The aim of this study was to evaluate the association of cardiovascular health (CVH) with cognitive outcomes, including incident Alzheimer’s dementia, rate of cognitive decline, and measures of brain injury and structure.
This study consisted of 1702 Black or African American and White participants living in the south side of Chicago, Illinois, and enrolled in the Chicago Health and Aging Project, a population-based cohort since 1993. CVH was based on seven risk factors, including diet, physical activity, body mass index, smoking, dyslipidemia, hypertension, and diabetes.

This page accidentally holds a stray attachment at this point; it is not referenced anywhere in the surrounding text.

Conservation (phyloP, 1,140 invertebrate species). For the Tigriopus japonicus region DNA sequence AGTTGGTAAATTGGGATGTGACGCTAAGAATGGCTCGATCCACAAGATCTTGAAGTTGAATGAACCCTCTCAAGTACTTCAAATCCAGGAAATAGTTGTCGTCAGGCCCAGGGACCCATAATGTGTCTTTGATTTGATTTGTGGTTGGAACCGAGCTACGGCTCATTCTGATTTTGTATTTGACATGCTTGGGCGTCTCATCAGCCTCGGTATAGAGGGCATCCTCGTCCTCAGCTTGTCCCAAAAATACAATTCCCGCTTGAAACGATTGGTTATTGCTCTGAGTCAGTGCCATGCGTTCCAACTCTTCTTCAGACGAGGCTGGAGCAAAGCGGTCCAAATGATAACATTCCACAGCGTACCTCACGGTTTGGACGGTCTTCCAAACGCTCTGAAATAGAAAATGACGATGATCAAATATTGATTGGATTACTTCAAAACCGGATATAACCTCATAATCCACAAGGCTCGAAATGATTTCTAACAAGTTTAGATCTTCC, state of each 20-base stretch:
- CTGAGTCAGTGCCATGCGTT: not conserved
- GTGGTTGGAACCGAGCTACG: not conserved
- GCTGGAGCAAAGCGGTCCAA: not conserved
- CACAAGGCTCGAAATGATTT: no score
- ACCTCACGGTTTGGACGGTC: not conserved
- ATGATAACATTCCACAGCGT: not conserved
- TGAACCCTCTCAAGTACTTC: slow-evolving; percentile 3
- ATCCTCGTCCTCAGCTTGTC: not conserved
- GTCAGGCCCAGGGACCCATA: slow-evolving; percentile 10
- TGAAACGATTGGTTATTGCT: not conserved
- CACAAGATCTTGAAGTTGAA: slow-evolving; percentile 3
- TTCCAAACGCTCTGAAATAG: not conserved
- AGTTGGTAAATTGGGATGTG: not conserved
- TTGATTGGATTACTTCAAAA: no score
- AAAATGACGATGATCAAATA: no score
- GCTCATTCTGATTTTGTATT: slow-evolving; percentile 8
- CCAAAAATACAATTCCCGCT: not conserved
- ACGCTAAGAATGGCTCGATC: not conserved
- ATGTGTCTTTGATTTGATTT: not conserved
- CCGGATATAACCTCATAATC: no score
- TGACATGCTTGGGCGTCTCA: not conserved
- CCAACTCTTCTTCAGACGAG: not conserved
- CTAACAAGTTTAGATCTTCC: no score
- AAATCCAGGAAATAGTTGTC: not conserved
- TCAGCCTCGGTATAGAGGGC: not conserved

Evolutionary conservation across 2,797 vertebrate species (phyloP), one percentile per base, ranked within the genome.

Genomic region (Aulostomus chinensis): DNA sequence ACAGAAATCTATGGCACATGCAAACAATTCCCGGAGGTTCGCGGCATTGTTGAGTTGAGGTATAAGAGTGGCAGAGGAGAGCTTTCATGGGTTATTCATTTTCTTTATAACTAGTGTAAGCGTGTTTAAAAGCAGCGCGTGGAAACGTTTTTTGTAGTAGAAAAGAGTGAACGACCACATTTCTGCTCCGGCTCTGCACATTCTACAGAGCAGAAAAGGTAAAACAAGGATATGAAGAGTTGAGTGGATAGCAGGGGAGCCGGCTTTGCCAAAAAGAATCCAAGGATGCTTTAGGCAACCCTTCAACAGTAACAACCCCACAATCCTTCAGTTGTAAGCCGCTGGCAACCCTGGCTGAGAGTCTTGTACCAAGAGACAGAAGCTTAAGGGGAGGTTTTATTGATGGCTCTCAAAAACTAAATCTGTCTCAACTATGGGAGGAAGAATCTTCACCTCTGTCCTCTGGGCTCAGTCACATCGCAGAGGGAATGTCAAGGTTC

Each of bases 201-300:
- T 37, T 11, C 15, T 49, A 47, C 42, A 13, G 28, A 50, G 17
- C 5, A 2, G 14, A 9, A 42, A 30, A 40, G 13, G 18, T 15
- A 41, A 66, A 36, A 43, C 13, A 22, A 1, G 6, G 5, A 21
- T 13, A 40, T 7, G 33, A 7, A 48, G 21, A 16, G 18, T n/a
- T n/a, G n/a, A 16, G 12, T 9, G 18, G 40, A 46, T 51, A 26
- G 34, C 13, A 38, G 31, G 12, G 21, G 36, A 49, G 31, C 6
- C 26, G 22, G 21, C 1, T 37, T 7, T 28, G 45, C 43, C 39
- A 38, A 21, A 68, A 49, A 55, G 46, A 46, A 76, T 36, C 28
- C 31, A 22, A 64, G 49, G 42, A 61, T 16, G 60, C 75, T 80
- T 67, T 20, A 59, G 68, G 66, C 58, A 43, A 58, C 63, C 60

In a multivariable-adjusted model, CVH was associated with a lower risk of Alzheimer’s dementia. The hazard ratio per 1 additional point in CVH score was 0.84 (95% CI 0.76, 0.94). CVH was also associated with a slower rate of cognitive decline and less volume (injury) in white matter hyperintensities.
Promoting CVH in communities with Black residents may lower the future risk of Alzheimer’s dementia.

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This post is Copyright: Anisa Dhana,
Charles S. DeCarli,
Klodian Dhana,
Pankaja Desai,
Thomas M. Holland,
Denis A. Evans,
Kumar B. Rajan | August 3, 2023

Wiley: Alzheimer’s & Dementia: Table of Contents